When I saw last week that the budget bill approved by the U.S. Senate would severely limit National Science Foundation funding for political science, I wondered: Hmmm, how will KU political science researchers feel about this?
I emailed the chairman of KU's political science department, Don Haider-Markel, for some quick thoughts. Here they are, in short:
Haider-Markel said the Senate's vote, if it goes into effect, will have a "chilling effect" on political science and social science research in general, but the biggest loss would be some projects collecting data on American politics that have been going on for decades.
For instance, he said, one survey called the American National Election Studies has been collecting information about American voters every two years since the late 1940s, and the Senate vote would eliminate it, Haider-Markel said. The vote would bar all NSF funds for political science unless it's for research essential to the country's interests.
"The ANES has fostered an incredible amount of research that has vastly improved our understanding of everything from who votes and why to how citizens evaluate candidates, and citizen attitudes about a whole variety of political issues," Haider-Markel wrote. "Most importantly, having this data over time allows us to observe and understand changes in American politics, including things like trust in government, party identification and ideological identification."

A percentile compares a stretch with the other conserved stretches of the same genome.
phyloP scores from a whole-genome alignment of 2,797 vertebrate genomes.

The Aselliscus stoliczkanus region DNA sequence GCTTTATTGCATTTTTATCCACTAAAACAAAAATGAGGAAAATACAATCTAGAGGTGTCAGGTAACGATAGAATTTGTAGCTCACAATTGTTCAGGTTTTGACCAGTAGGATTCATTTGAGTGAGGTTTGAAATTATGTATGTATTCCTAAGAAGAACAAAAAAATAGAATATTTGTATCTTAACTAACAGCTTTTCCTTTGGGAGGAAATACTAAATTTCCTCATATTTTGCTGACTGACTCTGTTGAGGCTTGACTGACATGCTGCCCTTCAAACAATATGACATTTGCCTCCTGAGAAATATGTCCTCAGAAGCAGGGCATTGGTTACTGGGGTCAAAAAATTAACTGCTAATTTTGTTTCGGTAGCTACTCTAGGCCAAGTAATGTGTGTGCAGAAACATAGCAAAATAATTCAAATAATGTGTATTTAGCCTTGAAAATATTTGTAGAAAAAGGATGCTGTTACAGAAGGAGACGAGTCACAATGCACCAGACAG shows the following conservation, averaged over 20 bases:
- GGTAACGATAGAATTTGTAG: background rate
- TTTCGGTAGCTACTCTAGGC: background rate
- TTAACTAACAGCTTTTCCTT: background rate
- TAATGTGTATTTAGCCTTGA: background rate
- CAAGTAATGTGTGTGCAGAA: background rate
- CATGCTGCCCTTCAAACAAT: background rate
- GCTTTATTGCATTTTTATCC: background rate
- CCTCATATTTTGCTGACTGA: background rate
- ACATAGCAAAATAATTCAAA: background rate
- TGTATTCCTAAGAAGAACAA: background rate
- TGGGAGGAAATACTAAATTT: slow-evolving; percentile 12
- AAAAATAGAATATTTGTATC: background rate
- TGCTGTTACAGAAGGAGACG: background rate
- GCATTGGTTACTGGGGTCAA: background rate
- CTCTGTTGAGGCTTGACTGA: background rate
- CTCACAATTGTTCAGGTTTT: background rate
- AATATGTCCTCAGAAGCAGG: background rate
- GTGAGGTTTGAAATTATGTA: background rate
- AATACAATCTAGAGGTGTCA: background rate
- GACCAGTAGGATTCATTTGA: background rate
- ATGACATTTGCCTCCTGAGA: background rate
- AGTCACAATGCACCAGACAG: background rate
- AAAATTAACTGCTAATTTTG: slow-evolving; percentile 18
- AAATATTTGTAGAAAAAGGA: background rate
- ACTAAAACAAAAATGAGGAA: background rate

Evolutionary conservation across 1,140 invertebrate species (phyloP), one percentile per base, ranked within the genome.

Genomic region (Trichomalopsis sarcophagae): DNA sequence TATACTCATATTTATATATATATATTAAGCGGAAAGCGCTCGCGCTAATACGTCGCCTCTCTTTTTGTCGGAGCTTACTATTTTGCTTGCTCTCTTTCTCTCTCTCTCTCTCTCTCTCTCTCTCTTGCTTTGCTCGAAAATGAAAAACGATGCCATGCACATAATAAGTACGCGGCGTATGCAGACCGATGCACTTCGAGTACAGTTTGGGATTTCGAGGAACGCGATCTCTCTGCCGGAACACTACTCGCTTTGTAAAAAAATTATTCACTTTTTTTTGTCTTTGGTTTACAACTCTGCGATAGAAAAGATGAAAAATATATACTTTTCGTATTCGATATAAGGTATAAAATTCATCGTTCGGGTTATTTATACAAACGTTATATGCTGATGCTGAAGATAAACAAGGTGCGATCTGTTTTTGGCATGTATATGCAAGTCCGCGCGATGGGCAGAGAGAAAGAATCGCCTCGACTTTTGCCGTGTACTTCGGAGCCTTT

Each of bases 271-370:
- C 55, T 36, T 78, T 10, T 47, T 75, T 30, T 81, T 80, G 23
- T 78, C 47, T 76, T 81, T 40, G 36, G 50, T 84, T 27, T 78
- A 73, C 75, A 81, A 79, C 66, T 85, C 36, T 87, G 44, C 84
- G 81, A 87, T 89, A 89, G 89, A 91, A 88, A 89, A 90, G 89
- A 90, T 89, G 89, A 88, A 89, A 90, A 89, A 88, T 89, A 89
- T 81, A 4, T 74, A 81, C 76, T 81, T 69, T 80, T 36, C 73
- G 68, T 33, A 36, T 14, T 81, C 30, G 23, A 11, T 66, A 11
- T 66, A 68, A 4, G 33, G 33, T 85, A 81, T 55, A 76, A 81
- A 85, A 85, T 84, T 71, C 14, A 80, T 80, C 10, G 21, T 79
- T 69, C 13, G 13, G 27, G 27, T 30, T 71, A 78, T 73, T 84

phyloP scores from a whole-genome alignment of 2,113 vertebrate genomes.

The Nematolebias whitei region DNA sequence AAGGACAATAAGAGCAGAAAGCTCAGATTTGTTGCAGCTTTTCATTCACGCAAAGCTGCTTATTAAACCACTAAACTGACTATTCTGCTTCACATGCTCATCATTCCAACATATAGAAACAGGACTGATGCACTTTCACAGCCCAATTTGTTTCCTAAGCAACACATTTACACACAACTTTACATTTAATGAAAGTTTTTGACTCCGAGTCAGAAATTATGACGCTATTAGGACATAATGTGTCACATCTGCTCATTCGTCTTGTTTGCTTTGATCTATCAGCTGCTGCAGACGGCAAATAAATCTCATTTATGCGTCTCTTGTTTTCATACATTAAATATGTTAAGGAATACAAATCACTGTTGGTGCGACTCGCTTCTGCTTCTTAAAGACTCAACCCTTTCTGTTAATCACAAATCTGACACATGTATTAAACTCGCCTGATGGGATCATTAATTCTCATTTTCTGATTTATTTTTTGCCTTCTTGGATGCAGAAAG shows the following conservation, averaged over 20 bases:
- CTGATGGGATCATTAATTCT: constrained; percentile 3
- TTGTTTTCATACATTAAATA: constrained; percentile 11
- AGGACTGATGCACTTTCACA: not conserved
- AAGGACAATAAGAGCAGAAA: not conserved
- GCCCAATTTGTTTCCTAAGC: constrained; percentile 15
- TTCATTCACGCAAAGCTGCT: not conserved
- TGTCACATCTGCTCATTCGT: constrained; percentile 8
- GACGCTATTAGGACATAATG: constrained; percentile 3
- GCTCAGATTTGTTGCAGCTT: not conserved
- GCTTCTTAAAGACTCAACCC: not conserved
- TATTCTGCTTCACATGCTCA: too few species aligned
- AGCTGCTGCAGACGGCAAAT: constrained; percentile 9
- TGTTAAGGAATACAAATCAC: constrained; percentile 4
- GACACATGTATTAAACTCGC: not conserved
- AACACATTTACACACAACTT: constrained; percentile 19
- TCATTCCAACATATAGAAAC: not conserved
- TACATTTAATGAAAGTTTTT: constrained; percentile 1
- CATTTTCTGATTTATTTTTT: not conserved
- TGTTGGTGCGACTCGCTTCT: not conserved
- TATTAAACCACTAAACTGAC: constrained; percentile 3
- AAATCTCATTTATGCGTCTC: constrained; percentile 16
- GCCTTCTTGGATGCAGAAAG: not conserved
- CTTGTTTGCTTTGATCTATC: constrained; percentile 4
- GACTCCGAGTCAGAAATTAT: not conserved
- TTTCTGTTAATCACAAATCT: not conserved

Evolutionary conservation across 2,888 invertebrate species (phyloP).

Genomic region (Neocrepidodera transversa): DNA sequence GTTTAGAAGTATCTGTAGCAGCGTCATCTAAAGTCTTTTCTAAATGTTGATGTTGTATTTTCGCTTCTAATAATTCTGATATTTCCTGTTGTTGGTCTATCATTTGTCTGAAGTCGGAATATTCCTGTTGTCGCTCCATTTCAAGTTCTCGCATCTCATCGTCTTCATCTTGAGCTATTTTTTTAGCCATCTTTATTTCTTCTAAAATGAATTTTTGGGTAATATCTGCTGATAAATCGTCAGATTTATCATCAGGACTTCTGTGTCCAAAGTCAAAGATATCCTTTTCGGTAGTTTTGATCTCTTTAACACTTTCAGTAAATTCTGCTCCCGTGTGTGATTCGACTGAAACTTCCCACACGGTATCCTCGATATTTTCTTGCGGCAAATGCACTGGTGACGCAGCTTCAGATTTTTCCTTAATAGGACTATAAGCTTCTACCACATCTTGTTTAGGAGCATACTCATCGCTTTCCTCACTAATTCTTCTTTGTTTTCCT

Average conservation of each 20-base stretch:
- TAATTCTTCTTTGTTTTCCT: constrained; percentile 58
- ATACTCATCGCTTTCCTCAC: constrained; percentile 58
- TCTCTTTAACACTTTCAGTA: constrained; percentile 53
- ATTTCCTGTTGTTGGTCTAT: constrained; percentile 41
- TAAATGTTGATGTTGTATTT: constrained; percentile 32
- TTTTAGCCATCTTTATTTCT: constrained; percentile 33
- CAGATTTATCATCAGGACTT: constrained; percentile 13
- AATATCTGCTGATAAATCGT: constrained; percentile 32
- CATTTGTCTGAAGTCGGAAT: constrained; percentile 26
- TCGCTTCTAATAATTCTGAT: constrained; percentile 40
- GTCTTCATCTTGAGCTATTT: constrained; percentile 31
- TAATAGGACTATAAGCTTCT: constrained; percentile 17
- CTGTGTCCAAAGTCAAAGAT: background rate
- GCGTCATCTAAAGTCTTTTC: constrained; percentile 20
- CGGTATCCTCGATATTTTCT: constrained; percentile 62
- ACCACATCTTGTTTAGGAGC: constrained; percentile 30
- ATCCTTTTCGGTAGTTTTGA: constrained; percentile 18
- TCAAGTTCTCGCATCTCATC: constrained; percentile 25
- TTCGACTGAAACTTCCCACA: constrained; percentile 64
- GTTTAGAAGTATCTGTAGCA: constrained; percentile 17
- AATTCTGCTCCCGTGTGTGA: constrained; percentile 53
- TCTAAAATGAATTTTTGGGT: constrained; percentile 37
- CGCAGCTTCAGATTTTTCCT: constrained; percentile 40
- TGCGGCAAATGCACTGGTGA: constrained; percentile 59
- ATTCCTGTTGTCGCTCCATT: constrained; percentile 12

I hope to look deeper into how this move might affect the work KU researchers do, but there's something to think about for now.
KU does not have any active NSF political science grants, according to this map on the agency's website. But a KU professor of political science, Erik Herron, is serving for two years as one of two program directors for the NSF's Political Science Program, which handles grant proposals. I emailed Herron as well, but he (politely) directed my inquiry to a spokeswoman.
Don't forget to stop by Heard on the Hill Office Hours tomorrow, 9 a.m. to noon in the Media Crossroads at the Kansas Union. You could just send your KU news tips to email@example.com as usual, but if you come see me in person you can use the volume of your voice to convey the importance of your story. Think about that.